Mr XI is the principal of the firm XK. That firm's trust account was inspected by the Law Society Inspectorate in October 2011 and a report was provided to the firm on 4 November 2011. The report noted that the firm had been the victim of a fraud, in that a foreign bank draft for €150,000.00 banked by the firm was considered to be fraudulent.
The bank had initially cleared the draft and allowed Mr XI to pay out against it, but subsequently dishonoured the draft and debited the foreign currency account operated by the firm with the amount of the draft. The bank then sought to recover the funds it had credited to the account (and which had been paid out to the client after deduction of fees) from the firm.
On the basis of the Inspectorate Report the Standards Committee resolved under's 130(c) of the Lawyers and Conveyancers Act 2006 to commence an own motion investigation.
A Notice of Hearing was sent to Mr XI on 4 April 2012. That Notice invited Mr XI to make submissions on the issues raised by the alleged conduct including:
a)“That Mr [XI] received a forged bank cheque from [name] Bank to the amount of €150,000. This was put into a foreign currency account and when he had received confirmation that the cheque had cleared, he transferred $24,658.79 to his trust account for which represented fees and transferred €134,926.41 to a bank account in [country].
b)Can Mr [XI] substantiate, quantify and provide evidence of the work he carried out on behalf of his client?”
The Notice then included generic matters to be addressed by Mr XI.
Submissions were provided on behalf of Mr XI by Mr XJ on 3 May 2012. However when the Standards Committee met it noted that the BE Bank had also made a complaint about Mr XI in respect of the same events and resolved to defer the hearing of the complaint to enable both matters to be considered at the same time.
The progress of the matter was delayed while the BE complaint was processed although as it turns out, both matters were not dealt with at the same time, and continued to be dealt with by two separate Standards Committees. On 20 February 2013 Standards Committee 1 which was conducting this own motion inquiry, issued a new Notice of Hearing. In the letter under cover of which that Notice was sent, Mr XI was advised that the Notice replaced the earlier Notice of Hearing dated 4 April 2012. 1
The replacement Notice of Hearing invited Mr XI to make submissions on the issues raised by the alleged conduct, including: 2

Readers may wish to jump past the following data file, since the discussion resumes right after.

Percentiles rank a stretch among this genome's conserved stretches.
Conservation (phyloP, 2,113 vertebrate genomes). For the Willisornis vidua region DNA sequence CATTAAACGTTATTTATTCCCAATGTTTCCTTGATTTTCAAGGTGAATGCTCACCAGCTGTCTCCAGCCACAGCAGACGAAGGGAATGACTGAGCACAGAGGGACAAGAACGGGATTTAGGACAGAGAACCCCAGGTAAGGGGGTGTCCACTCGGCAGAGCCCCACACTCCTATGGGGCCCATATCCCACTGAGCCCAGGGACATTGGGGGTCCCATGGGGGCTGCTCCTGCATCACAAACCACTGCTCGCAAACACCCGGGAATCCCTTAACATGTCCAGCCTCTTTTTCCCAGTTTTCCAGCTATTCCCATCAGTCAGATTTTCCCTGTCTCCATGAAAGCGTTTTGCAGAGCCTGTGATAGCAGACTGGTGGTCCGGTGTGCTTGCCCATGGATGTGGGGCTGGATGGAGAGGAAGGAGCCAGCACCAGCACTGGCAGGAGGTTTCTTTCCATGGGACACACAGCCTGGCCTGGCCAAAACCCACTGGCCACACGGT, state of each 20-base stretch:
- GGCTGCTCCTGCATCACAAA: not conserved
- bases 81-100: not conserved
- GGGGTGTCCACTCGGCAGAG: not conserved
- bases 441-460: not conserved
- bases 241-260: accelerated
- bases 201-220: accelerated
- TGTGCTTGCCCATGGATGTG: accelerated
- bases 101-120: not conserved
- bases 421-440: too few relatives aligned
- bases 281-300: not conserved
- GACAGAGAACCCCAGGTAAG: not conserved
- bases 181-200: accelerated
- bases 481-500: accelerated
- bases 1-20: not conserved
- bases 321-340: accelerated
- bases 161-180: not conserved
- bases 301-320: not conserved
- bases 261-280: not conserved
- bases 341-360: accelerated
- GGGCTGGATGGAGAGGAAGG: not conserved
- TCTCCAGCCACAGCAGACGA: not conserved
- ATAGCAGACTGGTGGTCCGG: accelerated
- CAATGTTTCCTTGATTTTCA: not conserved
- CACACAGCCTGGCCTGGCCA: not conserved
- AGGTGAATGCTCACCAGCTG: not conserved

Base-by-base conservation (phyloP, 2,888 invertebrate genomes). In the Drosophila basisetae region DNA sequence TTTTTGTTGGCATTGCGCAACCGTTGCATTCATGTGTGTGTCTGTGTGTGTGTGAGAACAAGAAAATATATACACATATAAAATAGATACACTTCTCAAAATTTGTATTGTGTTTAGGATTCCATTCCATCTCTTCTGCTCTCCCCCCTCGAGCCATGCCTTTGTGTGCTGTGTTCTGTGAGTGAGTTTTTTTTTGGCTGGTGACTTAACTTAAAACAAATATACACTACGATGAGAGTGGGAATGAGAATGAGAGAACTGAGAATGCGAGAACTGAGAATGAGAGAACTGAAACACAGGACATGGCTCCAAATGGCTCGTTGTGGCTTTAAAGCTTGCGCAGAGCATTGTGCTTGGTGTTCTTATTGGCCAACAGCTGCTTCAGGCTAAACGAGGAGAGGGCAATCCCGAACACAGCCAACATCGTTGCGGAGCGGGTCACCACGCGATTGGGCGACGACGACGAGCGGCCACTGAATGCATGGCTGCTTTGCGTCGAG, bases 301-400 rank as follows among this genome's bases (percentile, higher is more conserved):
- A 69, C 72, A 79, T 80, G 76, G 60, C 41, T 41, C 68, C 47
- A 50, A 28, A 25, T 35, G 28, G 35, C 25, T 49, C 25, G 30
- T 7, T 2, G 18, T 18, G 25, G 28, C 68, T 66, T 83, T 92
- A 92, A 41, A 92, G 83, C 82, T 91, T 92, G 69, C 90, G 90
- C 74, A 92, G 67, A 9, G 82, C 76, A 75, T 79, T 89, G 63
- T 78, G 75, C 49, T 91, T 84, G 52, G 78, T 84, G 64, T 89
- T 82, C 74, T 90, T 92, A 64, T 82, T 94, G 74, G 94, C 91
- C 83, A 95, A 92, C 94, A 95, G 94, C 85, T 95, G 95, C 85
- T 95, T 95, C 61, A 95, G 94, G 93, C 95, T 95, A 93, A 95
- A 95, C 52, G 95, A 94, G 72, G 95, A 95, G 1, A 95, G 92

i.“Whether Mr [XI] breached Rule 11.4 of the Lawyers and Conveyancers Act (Lawyers: Conduct and Client Care) Rules 2008 (“RCCC Rules”) by failing to take all reasonable steps to prevent a fraud being perpetrated through his practice;
ii.Whether the fee charged by Mr [XI] amounted to a conditional fee agreement and if so, whether it complied with RCCC Rules 9.8 to 9.12; and
iii.Whether the fee charged by Mr [XI] of €15,000.00 (equivalent to NZ$24,658. 79 or 10 per cent of the settlement amount of €150,000.00) was a fair and reasonable fee having regard to RCCC Rules 9 and 9.1.”
The Notice then included the same generic matters as had been set out in the earlier Notice of Hearing.
On 18 March 2013 Mr XI filed an Application for Review with this Office. That application was accompanied by a memorandum of supporting reasons. The relief sought in the application was the setting aside of the Notice of Hearing of 20 February 2013 and an “[i]ndefinite stay of proceedings due to an abuse of process.” 3
By letter dated 20 March 2013 this Office indicated to Mr XI an initial issue to be addressed was whether the Notice of Hearing issued by the Standards Committee constituted a determination which is subject to review by this Office, and referred Mr XI to an earlier decision of this Office ( LCRO 164/2009).
In the applicant sought a review of a decision by the Standards Committee pursuant to s 144 of the Act to appoint an investigator on the grounds that the appointment of an investigator was prejudicial to the applicant. The reasons for these allegations are not relevant to this decision.
The LCRO decided that a decision to appoint an investigator was not a reviewable “determination”, “requirement”, “order” or “direction” in terms of s 194. The LCRO observed that there was no general power to review steps taken by a Standards Committee 4 and referred to the requirement of the Act to deal with complaints expeditiously as required by s 120(3). He held that the only matters that were reviewable by this Office were:–